One of the best things about a blog- apart from the act of scribbling one’s ill-considered, regrettable and occasionally unhygienic thoughts online- is stumbling upon something that inspires you. Sometimes you go somewhere with high expectations, and an accompanying price tag; and sometimes you just find people doing something for the love of it. That’s what excites me: sometimes, you’re lucky enough to be able to use the aforementioned ramblings to tell people about something special.
And that’s what we found a couple of weeks ago at Pop Up Cardiff.
We found a Greek Cypriot family, beaming, some bent over charcoal as long skewers of chicken and pork bobbled away over the heat (literally- the staccato rhythm of the rotation was almost hypnotic) while others toasted pittas and crammed them full of salad and slathered them with hummus and tzatziki. We found a family- not an established restaurant, or the local branch of a franchise- having a go at feeding anyone who fancied chancing their arm on their food. A group of people who, having eaten at a previous Pop Up Cardiff, had the germ of an idea; and who, a handful of days before the event, thought, ‘You know what? Let’s have a crack at it’.
No polished website, no Twitter teaser campaign, no manufactured controversy or vulgar logo. No online presence to speak of, really. Just a family doing it because…why not? We know our food is good, we’re used to feeding large numbers of people at community gatherings, we even cook in the open air when there’s snow on the ground. We know this food, there’s not enough of it in the city and we think people would enjoy what we have to offer them. Let’s have a go.
No wonder they were wreathed in smiles as the queue grew and the smiles on the faces of well-fed customers widened. They looked so damn happy to be making people happy with their food.
Now this may seem an odd counterpoint to the polished skills of JOL’s Food Co, another debutant who is doing mightily impressive things. There are no chef’s whites here, no gleaming six-burner Burco, no blanching or braising. There’s a distinct lack of reductions and confit. What you get for your buck is good, honest, put-a-smile-on-your-face food. Chargrilled meat. Salad. Toasted bread. Sauces. Balancing it so you don’t overreach and drop a chunk of that precious meat. Eating it standing up in the sunshine, not caring you can’t find a seat because the food is just begging to be wolfed down. In their words: ‘There is no refined way of eating our souvlaki, I’m afraid you simply must gorge yourself. ‘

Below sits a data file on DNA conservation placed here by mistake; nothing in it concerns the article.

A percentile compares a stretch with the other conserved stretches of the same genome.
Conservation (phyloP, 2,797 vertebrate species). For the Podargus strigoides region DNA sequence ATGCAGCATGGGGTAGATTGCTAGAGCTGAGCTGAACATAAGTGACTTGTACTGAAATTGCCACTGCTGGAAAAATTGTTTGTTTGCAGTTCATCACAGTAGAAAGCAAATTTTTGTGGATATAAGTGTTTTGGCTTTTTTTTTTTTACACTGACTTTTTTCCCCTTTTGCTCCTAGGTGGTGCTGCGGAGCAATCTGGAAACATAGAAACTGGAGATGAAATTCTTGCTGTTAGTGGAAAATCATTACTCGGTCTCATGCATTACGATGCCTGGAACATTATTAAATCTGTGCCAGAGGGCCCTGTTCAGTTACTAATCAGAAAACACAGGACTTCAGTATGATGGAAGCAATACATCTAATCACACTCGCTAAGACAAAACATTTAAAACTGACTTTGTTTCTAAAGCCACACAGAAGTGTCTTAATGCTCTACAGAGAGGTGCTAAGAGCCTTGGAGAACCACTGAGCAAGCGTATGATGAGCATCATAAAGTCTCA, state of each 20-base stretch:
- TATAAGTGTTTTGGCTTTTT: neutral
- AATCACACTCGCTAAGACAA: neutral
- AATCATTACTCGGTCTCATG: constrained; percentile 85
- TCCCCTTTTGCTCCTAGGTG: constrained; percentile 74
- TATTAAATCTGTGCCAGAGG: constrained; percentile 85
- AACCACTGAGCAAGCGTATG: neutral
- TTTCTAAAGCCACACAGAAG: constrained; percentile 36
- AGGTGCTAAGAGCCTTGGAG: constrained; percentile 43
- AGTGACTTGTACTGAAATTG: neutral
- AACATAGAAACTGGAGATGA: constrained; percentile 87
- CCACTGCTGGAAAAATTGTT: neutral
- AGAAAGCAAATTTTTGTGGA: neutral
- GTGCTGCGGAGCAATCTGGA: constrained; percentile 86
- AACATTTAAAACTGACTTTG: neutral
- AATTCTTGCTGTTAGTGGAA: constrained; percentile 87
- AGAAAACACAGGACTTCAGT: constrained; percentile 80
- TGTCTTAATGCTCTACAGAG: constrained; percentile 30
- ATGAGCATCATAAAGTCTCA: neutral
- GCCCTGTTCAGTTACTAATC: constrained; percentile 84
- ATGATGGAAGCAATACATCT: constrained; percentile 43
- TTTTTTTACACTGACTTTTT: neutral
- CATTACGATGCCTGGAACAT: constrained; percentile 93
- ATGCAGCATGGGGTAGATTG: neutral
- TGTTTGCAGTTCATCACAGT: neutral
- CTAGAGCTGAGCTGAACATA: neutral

And I see no earthly reason to disagree.
I suppose the point is that it’s a sign of good health in a nascent street food scene that it offers both impromptu chargrilled chicken and pork stuffed into toasted flatbreads, and the more ‘cheffy’ intricacies of confit duck , crispy rabbit belly and triple-cooked chips.
Photo: Jordan Harris
And that is about as good as it gets, surely- that immediacy, of people drawn in by the smells of marinated meat cooking over coals, then getting stuck into no-frills food and just loving the experience, while those who had the bright idea serve customer after customer and can’t believe their luck.
Now that’s street food. And if I was gilding the lily, I’d mention that these souvlaki qualify for #cardiffonafiver…
It’s the extreme opposite from the years of professional kitchen experience on show at JOL’s. It’s cooking from the home, born out of feeding their community. But in their own way they have announced themselves as street food stars, and if there’s any justice they will be rushed off their feet at the next Pop Up Cardiff.
Good to see, no?
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This blog is a very simple thing.
I won’t try to sell you any hand lotion, exercise programmes, coffee syrups or Patagonian nose flutes. You won’t find tips on dating, ‘wellness’ or yoga mats.
I write because I love it (and food, as indicated by my increasing girth). Greed happens to be my Deadly Sin of choice, but at least it is never shy of providing me with subject matter.
A simple thing, then: all you get is me wittering on semi-coherently about places I’ve eaten at; hence a ‘restaurant blog’ rather than a ‘food blog’, although there are a few recipes scattered throughout.
From mezze to Michelin ‘fine dining’ and all points in between.